The idea of a robot pressuring a human to do anything may sound absurd. It is what I thought of the idea when I first heard about it. But it appears there is evidence to suggest that children may be susceptible to peer pressure from robots.
Robots and Peer Pressure
A study performed by researchers that was featured in a recent issue of Science Robotics caught my eye. It mentioned that when robots tell kids to do something, they are much more likely to do it. They will perform the action even if the kids believe it may not be the right thing to do.
Children who are still in school are almost unanimous in how they will respond to a robot. When the robot asks them to perform a simple task, the kids will do as they are told. In contrast, adults were much more skeptical.
The study found that when adults were told to go along with what the robot was saying, they used their own judgment to make a different decision. And they were more likely to exhibit that behavior with a robot, compared to fellow humans.
It goes to say that children could be more likely to few robots as social characters, whereas adults only give that distinction to humans.
Study of British Children
The study in question took around 45 British children aged 7 to 9. The kids were placed in front of a robot, one by one. And they were asked whether a statement or action from a robot was the correct one.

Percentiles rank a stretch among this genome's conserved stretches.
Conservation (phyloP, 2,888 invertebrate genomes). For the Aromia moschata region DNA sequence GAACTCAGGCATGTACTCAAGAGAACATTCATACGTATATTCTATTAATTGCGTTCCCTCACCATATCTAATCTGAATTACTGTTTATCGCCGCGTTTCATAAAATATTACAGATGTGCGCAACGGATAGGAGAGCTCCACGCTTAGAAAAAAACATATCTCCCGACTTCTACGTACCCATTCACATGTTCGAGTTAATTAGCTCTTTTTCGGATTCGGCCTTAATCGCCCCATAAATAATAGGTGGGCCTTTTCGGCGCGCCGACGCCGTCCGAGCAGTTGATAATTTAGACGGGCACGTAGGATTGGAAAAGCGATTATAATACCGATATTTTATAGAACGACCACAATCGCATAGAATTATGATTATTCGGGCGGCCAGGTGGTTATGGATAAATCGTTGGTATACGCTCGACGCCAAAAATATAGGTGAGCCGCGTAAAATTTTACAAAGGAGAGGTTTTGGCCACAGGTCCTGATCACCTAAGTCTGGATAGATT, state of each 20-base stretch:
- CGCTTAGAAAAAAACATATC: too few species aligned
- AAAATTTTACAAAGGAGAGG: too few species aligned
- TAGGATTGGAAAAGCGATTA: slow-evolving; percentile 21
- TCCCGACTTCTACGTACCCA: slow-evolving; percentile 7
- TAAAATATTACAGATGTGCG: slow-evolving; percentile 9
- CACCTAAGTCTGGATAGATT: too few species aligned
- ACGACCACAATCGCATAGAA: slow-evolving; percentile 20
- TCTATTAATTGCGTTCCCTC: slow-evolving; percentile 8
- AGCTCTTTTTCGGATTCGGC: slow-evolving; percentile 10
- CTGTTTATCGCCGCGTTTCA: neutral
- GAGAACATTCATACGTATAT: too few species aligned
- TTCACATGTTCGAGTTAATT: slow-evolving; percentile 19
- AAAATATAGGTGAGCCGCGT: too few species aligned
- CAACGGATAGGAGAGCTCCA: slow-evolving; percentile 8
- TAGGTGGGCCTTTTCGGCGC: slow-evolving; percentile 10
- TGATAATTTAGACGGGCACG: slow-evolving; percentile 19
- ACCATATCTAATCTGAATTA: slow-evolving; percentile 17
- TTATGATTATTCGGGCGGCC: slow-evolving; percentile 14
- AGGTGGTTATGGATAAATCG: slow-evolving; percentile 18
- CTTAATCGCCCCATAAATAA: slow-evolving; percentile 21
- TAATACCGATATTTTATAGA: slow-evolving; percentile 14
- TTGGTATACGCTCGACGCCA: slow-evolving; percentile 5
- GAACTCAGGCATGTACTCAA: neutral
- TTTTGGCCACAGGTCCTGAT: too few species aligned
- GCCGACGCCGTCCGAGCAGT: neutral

Around three fourths of those who were studied agreed, even though most of the statements from the robots were blatantly false.
And it contrasted with how the studied kids behaved when they were the only ones in the room. In those instances, they were answering the simple questions or judging statements correctly.
Future Interaction with Robots
The studies may be purely scientific for the moment. But we are heading to a future where children interacting with robots may become commonplace. It is worth considering how robots could influence children’s decisions and thoughts.
It is unclear why children had that reaction to robots. Was it because they were too young to make the distinction between a robot and a human? Or because the robot exhibited certain behaviors that made it seem like a social character?
Warning Kids About Robots
As a parent, I have had a talk with my kids about peer pressure many times. It is always handled in a similar way, ensuring my kids understand that just because someone says something does not mean it is correct.
We may be headed for a future where parents have to engage in similar conversations with their kids about robots!
The study also shows that even though we understand that robots are machines, we still interact with them in a similar way to our interactions with humans. If a robot is more lifelike or shows personality traits that match a human’s, we are more likely to view it positively. And such impressions have a bigger impact on kids, which may be why they succumbed to peer pressure from the robots.